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Flue fan replacement


 
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rpcvc

from United Kingdom

Joined: 07 Dec 2006
Posts: 3
Location: United Kingdom

PostPosted: Thu Dec 07, 2006 11:50 pm Reply with quote

I have diagnosed the problem on my old Ferroli Popular FF77 combi as being fan failure on the flue. I have once got away with removing the flue and spraying the fan with WD40 to extend it's life, which it did by 2 years!
Tonight it has finally given up. Is it an easy/recommended job for someone who is mechanically experienced to change the fan and if any members can run me through it if they have previously done so i would appreciate any help. Getting cold now!
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Blasphemous

from United Kingdom

Joined: 02 Oct 2006
Posts: 6650
Location: United Kingdom
Thanked: 15 times

PostPosted: Fri Dec 08, 2006 12:05 am Reply with quote

rpcvc wrote:
I have diagnosed the problem on my old Ferroli Popular FF77 combi as being fan failure on the flue. I have once got away with removing the flue and spraying the fan with WD40 to extend it's life, which it did by 2 years!
Tonight it has finally given up. Is it an easy/recommended job for someone who is mechanically experienced to change the fan and if any members can run me through it if they have previously done so i would appreciate any help. Getting cold now!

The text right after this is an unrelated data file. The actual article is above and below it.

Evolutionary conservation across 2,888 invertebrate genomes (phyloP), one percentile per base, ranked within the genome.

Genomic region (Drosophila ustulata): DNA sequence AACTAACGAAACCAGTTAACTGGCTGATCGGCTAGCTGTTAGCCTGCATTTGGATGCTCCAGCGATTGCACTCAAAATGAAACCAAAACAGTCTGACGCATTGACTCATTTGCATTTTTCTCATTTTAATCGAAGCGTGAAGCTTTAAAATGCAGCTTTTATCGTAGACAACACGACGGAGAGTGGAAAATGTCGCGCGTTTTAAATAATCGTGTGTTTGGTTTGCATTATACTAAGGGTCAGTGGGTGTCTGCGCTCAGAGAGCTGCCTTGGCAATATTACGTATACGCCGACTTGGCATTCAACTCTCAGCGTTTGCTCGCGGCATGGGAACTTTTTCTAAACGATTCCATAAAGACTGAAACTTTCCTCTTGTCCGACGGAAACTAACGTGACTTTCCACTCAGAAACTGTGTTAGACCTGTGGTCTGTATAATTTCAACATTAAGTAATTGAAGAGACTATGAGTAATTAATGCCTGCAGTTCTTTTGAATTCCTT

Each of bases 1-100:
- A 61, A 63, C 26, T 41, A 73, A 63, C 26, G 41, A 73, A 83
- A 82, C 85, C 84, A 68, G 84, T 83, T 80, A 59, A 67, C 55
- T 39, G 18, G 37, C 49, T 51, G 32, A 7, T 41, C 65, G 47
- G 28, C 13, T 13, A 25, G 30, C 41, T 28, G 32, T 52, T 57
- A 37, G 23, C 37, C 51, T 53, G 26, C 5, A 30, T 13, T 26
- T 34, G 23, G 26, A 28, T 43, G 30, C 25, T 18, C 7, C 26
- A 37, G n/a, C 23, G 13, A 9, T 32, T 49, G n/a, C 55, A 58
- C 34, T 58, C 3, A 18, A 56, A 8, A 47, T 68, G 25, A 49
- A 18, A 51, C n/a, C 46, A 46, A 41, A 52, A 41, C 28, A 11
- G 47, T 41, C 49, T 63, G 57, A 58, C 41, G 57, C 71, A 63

Yes, its an easy job for someone who is 'mechanically experienced'... but only a 'recommended' job for a Corgi icon_biggrin.gif

Joking aside rpcvc, the Flue Fan is Critical to remove the products of combustion from the combustion chamber. If its not done right and your case seals give then CO could spill into the room.

But someone else on here might advise you.
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Slugbabydotcom

from United Kingdom

Joined: 10 Mar 2005
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Location: Middlesbrough,
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PostPosted: Fri Dec 08, 2006 12:16 am Reply with quote

If you are mechanically experienced then go for it. I cant say anything specifically related to that model as I haven't done one for a while but they aint rocket science.

Two years from a squirt of WD is a record I would say. The most I have had is about 10 months

A few points

Make sure the power is off. Obvious I know but I had to say it.

Get the Manufacturers instructions if possible. Ferroli will send a copy or .pdf version if you email them

Replace any damaged seals

Expect to remove and or replace the odd rusty screw.

Don't expect it to be too easy
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rpcvc

from United Kingdom

Joined: 07 Dec 2006
Posts: 3
Location: United Kingdom

PostPosted: Fri Dec 08, 2006 12:29 am Reply with quote

Slugbabydotcom wrote:
If you are mechanically experienced then go for it. I cant say anything specifically related to that model as I haven't done one for a while but they aint rocket science.

Two years from a squirt of WD is a record I would say. The most I have had is about 10 months

A few points

Make sure the power is off. Obvious I know but I had to say it.

Get the Manufacturers instructions if possible. Ferroli will send a copy or .pdf version if you email them

Replace any damaged seals